By Sarah Galer
Photo courtesy of Julia Coburn
The Human Rights Program encourages a very broad, interdisciplinary understanding of human rights.”
Many South African schoolchildren learn early on about the realities of HIV/AIDS, but Stephanie Bell, AB’08, was surprised to hear them use scientific terms like “seroconversion” and “CD4 counts” in casual conversations.
As Bell learned during her 2007 Human Rights Program internship, South Africans often use such jargon to navigate an otherwise taboo subject—a tactic adopted even by advertisers like Levi Strauss & Co. Yet Bell found that many government groups and academics were using the wrong terminology in formulating HIV education strategies.
“The qualitative and quantitative researchers were working toward the same goals but were incapable of fusing their insights. They appeared to speak different languages,” says Bell, who credits the internship with helping her develop ideas about advocacy and scholarship that led her to win a Rhodes scholarship. She will begin work on her M.Phil in Development Studies at Oxford University next fall.
Bell’s story illustrates the value of cultural insights in promoting human rights. That’s a hallmark of the Human Rights Program, which has pioneered the idea that the liberal arts can be a central part of human rights education. The program’s emphasis on interdisciplinary scholarship and hands-on engagement has made it a model among similar liberal arts programs across the nation. It also has shaped an impressive cadre of alumni, including four Rhodes scholars, two Truman scholars, and one Marshall scholar in the past five years alone.
“We like to call it theory-practice integration,” says Michael Geyer, the Samuel N. Harper Professor in History, a founding member and current director of the program’s 25-member faculty board. “This is an emergent model of a good undergraduate education that integrates academic and public-civic education without becoming vocational.”
The Human Rights Program was created in 1997 during a utopian moment for universal rights, as many formerly communist nations were opening their societies. It was also a time when human rights research was moving beyond pure legal scholarship, and many scholars thought educational practices should follow.
“There are all sorts of human rights problems that cannot necessarily be solved by court judgments or that need additional approaches,” says Susan Gzesh, Executive Director of the Human Rights Program.
“To deal with broad social practices like employment discrimination against women in the Ukraine, for example, you need the understanding of historians, anthropologists, scholars of religion, and philosophers to analyze the problem. Then you also need writers, filmmakers, and artists to address solutions that are not only about court orders but are about changing the ways people behave.”
More than 200 undergraduate and graduate students have participated in the program’s internships over the last 13 years, and more than 1,000 students have taken Human Rights courses. The College approved a Human Rights minor in Winter 2009. The first students to graduate with Human Rights minors included two degree recipients each from biology, the humanities, and social sciences. Among the four recent Rhodes Scholars, Bell was an anthropology major; Andrew Hammond, AB’07, and Andrew Kim, AB’04, concentrated in political science; and Nick Juravich, AB’06, focused on history.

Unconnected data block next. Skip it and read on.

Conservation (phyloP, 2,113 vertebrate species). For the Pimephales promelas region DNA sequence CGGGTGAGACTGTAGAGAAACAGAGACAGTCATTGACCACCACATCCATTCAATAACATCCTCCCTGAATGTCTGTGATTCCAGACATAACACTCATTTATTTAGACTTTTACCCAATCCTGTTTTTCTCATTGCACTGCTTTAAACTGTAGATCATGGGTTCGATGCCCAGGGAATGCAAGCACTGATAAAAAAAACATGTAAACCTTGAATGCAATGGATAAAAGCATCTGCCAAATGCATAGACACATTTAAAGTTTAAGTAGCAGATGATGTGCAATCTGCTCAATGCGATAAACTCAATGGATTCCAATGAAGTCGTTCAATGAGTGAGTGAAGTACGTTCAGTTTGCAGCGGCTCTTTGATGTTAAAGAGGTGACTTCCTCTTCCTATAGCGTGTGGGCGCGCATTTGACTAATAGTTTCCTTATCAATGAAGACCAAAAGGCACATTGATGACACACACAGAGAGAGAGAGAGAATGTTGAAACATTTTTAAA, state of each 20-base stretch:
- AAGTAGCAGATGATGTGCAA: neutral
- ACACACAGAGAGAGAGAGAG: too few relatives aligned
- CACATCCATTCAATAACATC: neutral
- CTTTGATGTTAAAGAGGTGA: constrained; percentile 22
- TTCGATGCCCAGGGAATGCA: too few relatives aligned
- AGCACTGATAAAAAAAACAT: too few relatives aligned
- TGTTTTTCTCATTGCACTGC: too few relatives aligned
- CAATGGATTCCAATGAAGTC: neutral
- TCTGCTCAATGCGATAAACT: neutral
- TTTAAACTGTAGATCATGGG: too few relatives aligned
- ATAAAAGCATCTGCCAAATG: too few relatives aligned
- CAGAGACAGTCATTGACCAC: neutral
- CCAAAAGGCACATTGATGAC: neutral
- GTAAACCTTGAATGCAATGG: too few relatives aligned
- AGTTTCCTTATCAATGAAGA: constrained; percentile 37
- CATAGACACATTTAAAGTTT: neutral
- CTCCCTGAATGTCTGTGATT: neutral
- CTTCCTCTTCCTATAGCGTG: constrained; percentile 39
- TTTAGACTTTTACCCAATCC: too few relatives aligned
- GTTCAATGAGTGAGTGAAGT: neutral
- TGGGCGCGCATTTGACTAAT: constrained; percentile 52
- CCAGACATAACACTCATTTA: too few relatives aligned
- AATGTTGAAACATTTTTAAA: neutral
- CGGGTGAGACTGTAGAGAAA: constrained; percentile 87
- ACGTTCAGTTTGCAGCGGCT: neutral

“The Human Rights Program encourages a very broad, interdisciplinary understanding of human rights,” says Juravich, who took advantage of the program’s offerings. “It makes room for the humanities and sciences as well as law and politics, and understands that human rights abuses take place in Chicago as well as Darfur.”
The day Juravich arrived in Johannesburg on his human rights internship, he was told that he would be spending his 10 weeks tracking forced evictions all over Africa—not just South Africa, as he had thought.
“I was starting at square one,” says Juravich, who was a rising third-year at the time. “I actually Googled ’forced evictions Africa,’ if memory serves, but I learned as I went. A month later I could tell you about almost every major refugee or internal displacement situation in Africa, as well as the smaller incidences of forced eviction taking place in almost all 52 countries.”
Through donations from alumni and other University units, the Human Rights Program annually funds 25-30 internship placements around the world to expose students to the inherent difficulties in putting human rights into practice. They have worked with organizations from Los Angeles to Spain and Nigeria to Pakistan, and pursued issues from AIDS to women’s rights and poverty to refugee issues.
Juravich’s internship was a bit off the beaten track for a scholar of American history who had never left North America. Yet he credits the experience with helping push the boundaries of his academic scholarship.
“It introduced me to the value of transnational, interdisciplinary study and the ability of this kind of thinking to shed new light on old questions,” says Juravich, who now works for the New York Road Runners, helping youth combat obesity and related illnesses through health and fitness education. He completed his Rhodes-funded M.Phil in Economic and Social History at Oxford.
Helping students bridge the theory-practice divide has garnered attention for the Human Rights Program among peer programs and from scholarship funds like the Rhodes.
“The Rhodes has always looked for someone who can articulate a vision, be it a vision for the life of the mind or a vision for society,” says Mary Daniels, Senior Adviser for Scholarships and Fellowships in the College. “The Human Rights Program gives our students a platform to explore and articulate what their visions might be.”
Originally published on February 22, 2010.